A range of qualitative evidence indicates that the very poorest in a community are unlikely to migrate due to the high transaction costs associated with migration, and therefore migration is not a viable strategy to enable these households to move out of poverty. This paper explores this finding quantitatively. First, we describe the main challenges in the empirical literature and introduce a conceptual model to explore the links between migration and poverty. Using a bivariate probit model, our results show that poverty is a positive and significant determinant of migration. Furthermore, migration can have a significant impact on helping poor people move out of poverty. In accordance with dominant literature on migration, migration choice is determined, among other things, by age, gender, marital status, regional effects and education level. By far the largest determinant of current poverty status for all groups is their past poverty status which highlights the path dependent nature of poverty and the problematic of poverty traps. The fact that the analysis here is able to use a two-period model is an improvement on many existing analyses of migration. Controlling for past poverty status in a sequential model indicates that migration effects that are typically evident in one-period models, are significantly reduced. We also investigate the selectivity of migrants and find evidence of selectivity with respect to human capital for Egyptians in Italy who moved with a visa or work permit. With respect to economic migrants we find selectivity in gender and past poverty status for both Ghanaians and Egyptian migrants, but no differences according to human capital. The findings presented in this paper enrich existing empirical studies by providing a clear estimation of sequential events and enable policymakers to better understand the processes behind migration and poverty. Further analysis will explore similar issues with respect to return migrants.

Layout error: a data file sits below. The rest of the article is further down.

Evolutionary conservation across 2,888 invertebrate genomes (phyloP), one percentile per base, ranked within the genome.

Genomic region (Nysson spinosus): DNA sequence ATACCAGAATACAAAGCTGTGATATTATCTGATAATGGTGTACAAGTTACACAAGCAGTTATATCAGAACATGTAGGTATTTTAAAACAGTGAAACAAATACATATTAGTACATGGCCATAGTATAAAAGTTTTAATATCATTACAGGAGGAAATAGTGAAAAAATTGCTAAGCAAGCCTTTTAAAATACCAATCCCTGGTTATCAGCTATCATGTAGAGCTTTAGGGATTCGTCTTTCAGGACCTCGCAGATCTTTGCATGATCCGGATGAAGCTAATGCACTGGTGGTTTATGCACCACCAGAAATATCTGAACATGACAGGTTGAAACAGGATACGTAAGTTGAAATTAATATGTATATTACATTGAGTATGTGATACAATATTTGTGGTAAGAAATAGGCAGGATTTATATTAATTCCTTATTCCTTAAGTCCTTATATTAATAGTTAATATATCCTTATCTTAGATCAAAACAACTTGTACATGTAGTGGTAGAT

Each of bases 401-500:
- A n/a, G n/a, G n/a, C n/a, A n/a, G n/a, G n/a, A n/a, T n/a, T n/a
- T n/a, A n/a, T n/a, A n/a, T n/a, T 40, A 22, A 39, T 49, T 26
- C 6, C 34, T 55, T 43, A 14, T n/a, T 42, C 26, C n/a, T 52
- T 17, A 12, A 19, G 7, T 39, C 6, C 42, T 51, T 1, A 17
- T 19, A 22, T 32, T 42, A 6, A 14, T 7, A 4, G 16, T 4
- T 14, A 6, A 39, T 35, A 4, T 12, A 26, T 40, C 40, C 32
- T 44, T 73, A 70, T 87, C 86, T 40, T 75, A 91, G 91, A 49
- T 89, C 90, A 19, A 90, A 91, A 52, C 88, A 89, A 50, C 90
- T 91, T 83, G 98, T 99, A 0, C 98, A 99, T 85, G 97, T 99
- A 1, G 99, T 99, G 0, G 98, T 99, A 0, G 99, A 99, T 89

WP-T14, Sussex, UK, DRC on Migration, Globalisation and Poverty, 48 pp.